"The statute's placement within the traffic code raises a reasonable argument that criminal penalties are to apply to a violation of the conduct prohibited therein. The statute was placed in the general proximity of K.S.A. 1998 Supp. 8-1567 which clearly establishes criminal penalties for driving under the influence of alcohol, rather than with the civil penalties found in K.S.A. 1998 Supp. 8-1002.
"In contrast, while the language of K.S.A. 1998 Supp. 8-1567a indicates criminal prohibition of the conduct specified therein, the penalties provided by the statute do not constitute criminal penalties but merely civil restrictions on driving privileges, evidencing the legislature's intent to provide only administrative penalties for violation of the statute. See State v. Mertz, 258 Kan. 745, 758-61, 907 P.2d 847 (1995) (holding that suspension of a driver's license for driving under the influence of alcohol is a civil remedy designed to protect the public, not a criminal penalty designed to punish the driver).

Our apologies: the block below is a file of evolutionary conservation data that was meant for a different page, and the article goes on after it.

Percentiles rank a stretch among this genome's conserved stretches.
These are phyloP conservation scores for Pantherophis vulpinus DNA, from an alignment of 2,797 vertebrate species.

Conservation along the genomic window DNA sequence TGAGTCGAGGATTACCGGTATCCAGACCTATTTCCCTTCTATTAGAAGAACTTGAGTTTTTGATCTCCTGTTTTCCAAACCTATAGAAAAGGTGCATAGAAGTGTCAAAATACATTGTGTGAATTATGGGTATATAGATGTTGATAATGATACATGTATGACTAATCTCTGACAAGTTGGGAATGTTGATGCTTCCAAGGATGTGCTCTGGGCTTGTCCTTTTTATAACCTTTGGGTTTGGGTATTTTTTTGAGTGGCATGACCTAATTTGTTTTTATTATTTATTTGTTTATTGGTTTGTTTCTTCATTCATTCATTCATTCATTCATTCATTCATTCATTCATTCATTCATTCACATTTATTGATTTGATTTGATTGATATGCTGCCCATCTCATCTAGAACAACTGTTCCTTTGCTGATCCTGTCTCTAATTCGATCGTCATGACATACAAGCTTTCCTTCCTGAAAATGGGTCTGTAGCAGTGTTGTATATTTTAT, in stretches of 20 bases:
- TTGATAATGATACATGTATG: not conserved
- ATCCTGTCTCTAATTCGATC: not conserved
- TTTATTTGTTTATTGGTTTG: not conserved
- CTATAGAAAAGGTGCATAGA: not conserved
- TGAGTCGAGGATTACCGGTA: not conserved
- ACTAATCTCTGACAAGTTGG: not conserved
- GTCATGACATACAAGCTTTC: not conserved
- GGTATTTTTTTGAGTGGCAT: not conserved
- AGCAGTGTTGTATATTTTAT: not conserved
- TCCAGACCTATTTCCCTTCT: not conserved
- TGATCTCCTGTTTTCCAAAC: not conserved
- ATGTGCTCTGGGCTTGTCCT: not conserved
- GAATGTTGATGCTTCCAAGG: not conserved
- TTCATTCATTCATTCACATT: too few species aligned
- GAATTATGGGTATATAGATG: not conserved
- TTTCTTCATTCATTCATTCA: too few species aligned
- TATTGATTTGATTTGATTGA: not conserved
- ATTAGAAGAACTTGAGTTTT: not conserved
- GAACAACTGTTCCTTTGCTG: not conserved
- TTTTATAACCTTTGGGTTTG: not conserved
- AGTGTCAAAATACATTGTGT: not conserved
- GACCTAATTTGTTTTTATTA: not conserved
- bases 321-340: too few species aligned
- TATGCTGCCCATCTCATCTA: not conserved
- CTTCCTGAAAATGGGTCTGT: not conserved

"By promulgating a statutory provision to govern minor drivers who have consumed alcohol, we conclude, the legislature intended to maintain existing provisions and sanctions. The statute explicitly states this intent: 'Except where there is a conflict between this section and K.S.A. 8-1001 and 8-1002 and amendments thereto, the provisions of K.S.A. 8-1001 and 8-1002 and amendments thereto, shall be applicable to proceedings under this section.' K.S.A. 1998 Supp. 8-1567a (g).